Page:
12/05/2017 07:00 AM EDT

By Marc Caputo (mcaputo@politico.com; @MarcACaputo) with Emily Goldberg (egoldberg@politico.com; @ejgold94), Sergio Bustos (sbustos@politico.com; @sbustosFL) and the staff of POLITICO Florida

Good Tuesday morning. If today is anything like yesterday, it's going to be wild.

AS THE LATVALA TURNS - We can tell you all the bills to be heard on this second day of the year's final legislative committee week in Tallahassee, but it'll sound like that teacher in the old Peanuts cartoons. A former congresswoman was sent to prison. Gov. Rick Scott, on a trade mission in Israel, begins a new public service commissioner search after soon-to-be-commissioner Ritch Workman withdrew his name when a senator accused him of "vulgar" conduct last year at a charity. (We told you first, by the way. Again.) But everyone's still talking about the sexual harassment charges against state Sen. Jack Latvala. And we're now starting to hear the first mentions of resignation from fellow Republicans within the chamber.

NAPALM JACK - "First calls for Latvala resignation surface in Fla. Senate over sexual harassment," by POLITICO Florida's Marc Caputo and Matt Dixon: "This highly respected and regarded establishment is being burnt to the ground and I feel Sen. Latvala is running around with the Napalm and the matches," said state Sen. Travis Hutson (R-St. Augustine). State Sen. Debbie Mayfield (R-Vero Beach) stopped short of Hutson's full-blown call for a resignation, but said "it might be better for him, and his family and the Senate if he considered stepping down. That's a choice he has to make. It's not my choice. I'm not prejudging the facts." The calls from the two Republicans mark the first time that senators from Latvala's own party have publicly said he should consider stepping down. Both said they were not judging the allegations against Latvala, first reported by POLITICO Florida; instead, they're disturbed by his tactics to out his accuser, Rachel Perrin Rogers, the top aide to future Senate President Wilton Simpson, R-Trilby. Read more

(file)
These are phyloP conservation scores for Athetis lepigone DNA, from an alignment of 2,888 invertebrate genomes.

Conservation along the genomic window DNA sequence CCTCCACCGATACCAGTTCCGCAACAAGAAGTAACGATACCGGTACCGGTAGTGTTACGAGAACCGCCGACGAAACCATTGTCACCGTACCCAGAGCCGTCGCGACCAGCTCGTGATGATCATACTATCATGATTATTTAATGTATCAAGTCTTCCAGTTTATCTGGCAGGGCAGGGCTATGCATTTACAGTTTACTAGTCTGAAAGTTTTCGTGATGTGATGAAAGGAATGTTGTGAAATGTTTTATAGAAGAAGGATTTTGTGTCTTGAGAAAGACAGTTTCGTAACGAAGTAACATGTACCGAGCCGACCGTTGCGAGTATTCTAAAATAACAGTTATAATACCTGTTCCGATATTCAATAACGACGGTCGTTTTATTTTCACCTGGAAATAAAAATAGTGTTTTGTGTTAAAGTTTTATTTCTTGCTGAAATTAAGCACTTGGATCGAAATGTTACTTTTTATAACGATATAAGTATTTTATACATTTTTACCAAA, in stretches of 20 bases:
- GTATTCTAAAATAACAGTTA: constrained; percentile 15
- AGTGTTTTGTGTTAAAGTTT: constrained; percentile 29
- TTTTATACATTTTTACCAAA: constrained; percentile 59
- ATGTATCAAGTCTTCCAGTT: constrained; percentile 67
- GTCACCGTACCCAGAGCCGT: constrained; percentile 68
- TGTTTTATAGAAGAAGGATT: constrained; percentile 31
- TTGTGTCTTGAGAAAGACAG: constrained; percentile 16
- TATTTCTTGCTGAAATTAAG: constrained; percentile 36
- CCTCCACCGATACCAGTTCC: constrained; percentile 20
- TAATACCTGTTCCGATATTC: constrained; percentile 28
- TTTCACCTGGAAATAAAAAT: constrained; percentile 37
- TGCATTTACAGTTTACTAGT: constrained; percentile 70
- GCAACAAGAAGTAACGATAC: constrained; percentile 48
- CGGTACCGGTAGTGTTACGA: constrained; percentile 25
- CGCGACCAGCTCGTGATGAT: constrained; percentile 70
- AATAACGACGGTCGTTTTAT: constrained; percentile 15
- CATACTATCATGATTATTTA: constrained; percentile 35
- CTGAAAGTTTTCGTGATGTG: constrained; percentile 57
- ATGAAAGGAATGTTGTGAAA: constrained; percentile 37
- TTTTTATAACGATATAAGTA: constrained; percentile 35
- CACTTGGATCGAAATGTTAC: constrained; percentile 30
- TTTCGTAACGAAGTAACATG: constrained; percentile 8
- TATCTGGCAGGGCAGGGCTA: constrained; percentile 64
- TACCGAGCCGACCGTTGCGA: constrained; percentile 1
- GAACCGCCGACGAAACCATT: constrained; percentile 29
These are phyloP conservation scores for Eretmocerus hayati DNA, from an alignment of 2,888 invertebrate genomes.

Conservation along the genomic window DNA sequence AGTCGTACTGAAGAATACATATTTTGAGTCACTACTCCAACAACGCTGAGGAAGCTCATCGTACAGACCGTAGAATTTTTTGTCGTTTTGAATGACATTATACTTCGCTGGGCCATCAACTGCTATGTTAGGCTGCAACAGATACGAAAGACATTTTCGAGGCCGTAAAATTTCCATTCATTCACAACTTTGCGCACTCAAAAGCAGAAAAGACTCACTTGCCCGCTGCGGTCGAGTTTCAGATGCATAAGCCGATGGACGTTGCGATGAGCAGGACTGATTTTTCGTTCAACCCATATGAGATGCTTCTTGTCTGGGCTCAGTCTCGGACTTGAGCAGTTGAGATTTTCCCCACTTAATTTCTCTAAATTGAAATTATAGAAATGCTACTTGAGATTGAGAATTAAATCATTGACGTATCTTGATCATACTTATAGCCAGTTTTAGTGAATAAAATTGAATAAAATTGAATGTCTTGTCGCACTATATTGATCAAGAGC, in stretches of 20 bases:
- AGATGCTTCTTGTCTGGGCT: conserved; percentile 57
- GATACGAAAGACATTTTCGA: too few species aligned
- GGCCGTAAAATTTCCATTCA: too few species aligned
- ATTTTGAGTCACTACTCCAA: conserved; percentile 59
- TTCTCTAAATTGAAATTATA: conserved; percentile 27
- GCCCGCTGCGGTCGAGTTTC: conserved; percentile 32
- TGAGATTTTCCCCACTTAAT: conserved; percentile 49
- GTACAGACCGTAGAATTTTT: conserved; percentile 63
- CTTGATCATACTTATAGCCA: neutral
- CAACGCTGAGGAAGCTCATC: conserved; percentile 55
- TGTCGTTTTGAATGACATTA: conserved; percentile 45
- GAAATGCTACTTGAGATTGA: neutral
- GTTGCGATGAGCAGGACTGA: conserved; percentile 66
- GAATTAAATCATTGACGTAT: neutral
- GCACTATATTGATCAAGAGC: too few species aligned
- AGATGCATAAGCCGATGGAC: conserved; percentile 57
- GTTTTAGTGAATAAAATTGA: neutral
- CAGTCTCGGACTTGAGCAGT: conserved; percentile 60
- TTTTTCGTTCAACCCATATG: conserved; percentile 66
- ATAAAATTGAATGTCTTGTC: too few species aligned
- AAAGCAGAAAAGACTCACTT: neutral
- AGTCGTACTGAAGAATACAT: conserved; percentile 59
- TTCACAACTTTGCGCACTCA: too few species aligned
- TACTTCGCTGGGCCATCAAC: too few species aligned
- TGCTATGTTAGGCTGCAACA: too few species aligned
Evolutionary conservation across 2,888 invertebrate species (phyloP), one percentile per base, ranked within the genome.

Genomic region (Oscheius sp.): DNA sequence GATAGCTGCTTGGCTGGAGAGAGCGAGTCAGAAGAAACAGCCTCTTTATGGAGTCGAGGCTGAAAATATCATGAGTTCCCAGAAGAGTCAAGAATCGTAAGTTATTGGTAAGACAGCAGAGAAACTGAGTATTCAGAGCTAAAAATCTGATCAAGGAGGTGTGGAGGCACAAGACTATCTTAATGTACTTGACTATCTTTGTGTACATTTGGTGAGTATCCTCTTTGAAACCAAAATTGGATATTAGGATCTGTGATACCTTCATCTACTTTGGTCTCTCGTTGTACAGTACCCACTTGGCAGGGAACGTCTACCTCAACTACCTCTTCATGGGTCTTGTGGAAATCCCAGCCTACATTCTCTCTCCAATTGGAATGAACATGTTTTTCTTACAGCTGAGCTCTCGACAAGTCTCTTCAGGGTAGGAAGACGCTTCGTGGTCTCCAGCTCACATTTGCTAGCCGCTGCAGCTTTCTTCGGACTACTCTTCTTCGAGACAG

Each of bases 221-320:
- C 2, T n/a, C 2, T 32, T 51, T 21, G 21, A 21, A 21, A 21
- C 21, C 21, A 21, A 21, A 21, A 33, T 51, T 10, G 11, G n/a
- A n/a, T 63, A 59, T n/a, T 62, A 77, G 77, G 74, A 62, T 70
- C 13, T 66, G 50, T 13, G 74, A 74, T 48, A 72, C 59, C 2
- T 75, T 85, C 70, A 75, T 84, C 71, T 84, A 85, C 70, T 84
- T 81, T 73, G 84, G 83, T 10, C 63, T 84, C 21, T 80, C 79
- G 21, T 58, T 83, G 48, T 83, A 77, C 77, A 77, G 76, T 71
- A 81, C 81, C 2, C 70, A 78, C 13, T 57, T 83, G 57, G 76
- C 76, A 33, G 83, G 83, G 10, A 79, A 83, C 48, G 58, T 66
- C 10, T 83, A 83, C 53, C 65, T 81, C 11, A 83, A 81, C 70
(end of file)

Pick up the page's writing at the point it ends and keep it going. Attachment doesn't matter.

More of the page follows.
ENOUGH - "Wilton Simpson: 'Smear campaign' against Rachel Perrin Rogers must end," by POLITICO Florida's Alexandra Glorioso and Marc Caputo: Read more

CLAIMS, COUNTER-CLAIMS - "Perrin Rogers refutes Senate staffer's claims of trying to 'sabotage' her career," by POLITICO Florida's Alexandra Glorioso: In a 14-page affidavit, first reported by Florida Politics, 22-year-old Lillian Tysinger described a yearlong professional and personal relationship with Perrin Rogers from her first day as a staffer in the Senate Majority Office on Nov. 14, 2016, to her last day on Nov. 5. She also said she did not submit the affidavit "as a favor" to Latvala. In Tysinger's affidavit, which was filed in Leon County court last Thursday, she accused Perrin Rogers of spreading false rumors about her prior to her being transferred to another office, including that she had had "numerous affairs with people in the political process." Tysinger said she was transferred to the Senate secretary's office, where her salary was $11,000 less annually than her previous job, and was given no reason for the transfer, which took effect on Nov. 5. Read more

NO CAN DO - "Scott declines to assign special prosecutor to Latvala sexual harassment case," by POLITICO Florida's Alexandra Glorioso: Read more